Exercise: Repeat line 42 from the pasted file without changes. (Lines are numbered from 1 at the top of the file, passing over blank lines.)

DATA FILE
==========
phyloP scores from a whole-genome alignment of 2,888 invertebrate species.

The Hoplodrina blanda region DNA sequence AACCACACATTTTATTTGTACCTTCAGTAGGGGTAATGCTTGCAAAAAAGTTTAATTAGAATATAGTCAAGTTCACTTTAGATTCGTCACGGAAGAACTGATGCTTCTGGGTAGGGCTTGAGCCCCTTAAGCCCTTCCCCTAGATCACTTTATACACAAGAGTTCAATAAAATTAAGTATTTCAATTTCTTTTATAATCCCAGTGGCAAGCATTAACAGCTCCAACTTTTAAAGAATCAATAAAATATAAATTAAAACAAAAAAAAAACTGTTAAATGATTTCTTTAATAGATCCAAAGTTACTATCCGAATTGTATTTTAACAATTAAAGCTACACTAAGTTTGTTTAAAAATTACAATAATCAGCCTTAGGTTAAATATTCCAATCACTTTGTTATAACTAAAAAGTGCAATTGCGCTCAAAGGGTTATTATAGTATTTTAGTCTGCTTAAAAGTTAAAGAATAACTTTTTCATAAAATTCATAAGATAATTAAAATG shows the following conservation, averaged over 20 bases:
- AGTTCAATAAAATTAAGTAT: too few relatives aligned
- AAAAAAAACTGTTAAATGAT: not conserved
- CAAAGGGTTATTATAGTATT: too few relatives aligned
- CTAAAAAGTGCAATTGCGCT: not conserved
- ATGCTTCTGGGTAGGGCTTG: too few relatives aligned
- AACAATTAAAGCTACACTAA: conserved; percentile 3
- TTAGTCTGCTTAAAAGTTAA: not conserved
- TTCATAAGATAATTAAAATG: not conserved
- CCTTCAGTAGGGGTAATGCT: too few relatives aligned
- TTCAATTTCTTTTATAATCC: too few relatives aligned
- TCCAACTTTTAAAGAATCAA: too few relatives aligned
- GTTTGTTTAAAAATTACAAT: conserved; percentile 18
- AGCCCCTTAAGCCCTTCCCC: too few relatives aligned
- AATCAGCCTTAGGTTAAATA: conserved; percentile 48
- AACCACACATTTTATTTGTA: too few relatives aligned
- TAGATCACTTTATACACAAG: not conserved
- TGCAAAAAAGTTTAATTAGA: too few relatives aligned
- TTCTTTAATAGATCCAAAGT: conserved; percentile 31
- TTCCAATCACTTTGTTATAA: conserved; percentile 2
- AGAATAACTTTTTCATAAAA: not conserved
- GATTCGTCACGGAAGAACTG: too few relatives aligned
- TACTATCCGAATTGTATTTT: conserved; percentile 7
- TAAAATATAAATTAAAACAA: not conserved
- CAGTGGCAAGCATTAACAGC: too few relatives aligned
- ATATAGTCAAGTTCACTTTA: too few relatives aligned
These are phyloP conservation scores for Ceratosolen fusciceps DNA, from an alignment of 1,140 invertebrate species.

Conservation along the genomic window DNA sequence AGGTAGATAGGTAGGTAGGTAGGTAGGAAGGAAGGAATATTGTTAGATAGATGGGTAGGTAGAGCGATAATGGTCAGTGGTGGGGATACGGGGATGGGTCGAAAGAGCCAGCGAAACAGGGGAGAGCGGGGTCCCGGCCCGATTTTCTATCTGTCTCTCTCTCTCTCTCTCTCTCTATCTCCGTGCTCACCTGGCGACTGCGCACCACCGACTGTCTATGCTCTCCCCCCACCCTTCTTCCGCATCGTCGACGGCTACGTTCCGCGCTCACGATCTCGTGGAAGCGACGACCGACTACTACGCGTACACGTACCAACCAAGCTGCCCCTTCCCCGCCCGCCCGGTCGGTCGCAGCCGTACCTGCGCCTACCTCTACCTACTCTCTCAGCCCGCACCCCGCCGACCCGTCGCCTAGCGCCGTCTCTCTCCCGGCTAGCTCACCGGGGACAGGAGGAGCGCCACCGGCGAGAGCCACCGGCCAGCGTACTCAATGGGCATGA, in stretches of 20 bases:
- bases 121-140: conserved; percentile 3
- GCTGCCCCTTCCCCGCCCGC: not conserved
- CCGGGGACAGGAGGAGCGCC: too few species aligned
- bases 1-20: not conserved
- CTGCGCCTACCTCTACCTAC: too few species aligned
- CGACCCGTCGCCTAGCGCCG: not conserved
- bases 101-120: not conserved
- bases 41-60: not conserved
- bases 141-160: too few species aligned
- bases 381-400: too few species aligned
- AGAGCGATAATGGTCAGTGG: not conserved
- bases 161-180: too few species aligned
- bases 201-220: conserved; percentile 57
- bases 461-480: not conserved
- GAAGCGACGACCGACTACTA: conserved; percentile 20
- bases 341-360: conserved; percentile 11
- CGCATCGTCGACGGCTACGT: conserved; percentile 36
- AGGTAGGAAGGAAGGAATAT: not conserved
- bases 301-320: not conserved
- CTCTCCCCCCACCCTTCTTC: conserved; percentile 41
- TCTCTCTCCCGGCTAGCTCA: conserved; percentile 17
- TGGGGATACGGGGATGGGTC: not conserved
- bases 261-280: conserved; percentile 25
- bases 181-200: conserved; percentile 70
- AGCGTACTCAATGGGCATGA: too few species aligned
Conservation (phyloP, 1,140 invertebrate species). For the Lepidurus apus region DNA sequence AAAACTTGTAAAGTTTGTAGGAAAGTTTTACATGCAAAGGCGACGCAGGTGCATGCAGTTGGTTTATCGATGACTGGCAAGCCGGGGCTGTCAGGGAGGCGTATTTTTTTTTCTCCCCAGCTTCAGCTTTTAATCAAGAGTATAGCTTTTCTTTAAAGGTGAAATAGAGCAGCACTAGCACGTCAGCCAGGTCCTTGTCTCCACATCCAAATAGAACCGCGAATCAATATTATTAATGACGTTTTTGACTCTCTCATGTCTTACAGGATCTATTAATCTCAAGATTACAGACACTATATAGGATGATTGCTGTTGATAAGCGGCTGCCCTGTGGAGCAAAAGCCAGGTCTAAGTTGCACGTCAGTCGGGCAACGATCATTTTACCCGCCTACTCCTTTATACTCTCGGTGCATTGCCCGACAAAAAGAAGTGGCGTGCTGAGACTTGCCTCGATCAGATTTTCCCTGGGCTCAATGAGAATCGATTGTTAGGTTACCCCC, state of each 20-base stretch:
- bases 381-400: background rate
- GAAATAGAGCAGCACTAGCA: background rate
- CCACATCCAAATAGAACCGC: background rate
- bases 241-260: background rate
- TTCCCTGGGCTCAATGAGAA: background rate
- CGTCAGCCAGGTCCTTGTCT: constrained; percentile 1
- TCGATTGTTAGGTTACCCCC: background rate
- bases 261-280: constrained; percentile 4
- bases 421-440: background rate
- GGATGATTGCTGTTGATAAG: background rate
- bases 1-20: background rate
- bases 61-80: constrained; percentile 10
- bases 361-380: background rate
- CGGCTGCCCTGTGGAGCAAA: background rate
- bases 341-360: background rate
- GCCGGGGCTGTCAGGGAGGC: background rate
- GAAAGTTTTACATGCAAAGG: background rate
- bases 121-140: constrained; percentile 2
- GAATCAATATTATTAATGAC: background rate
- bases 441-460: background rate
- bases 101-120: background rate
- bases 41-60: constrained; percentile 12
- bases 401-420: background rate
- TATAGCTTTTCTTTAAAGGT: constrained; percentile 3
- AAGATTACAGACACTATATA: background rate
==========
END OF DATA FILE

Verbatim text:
- bases 201-220: conserved; percentile 57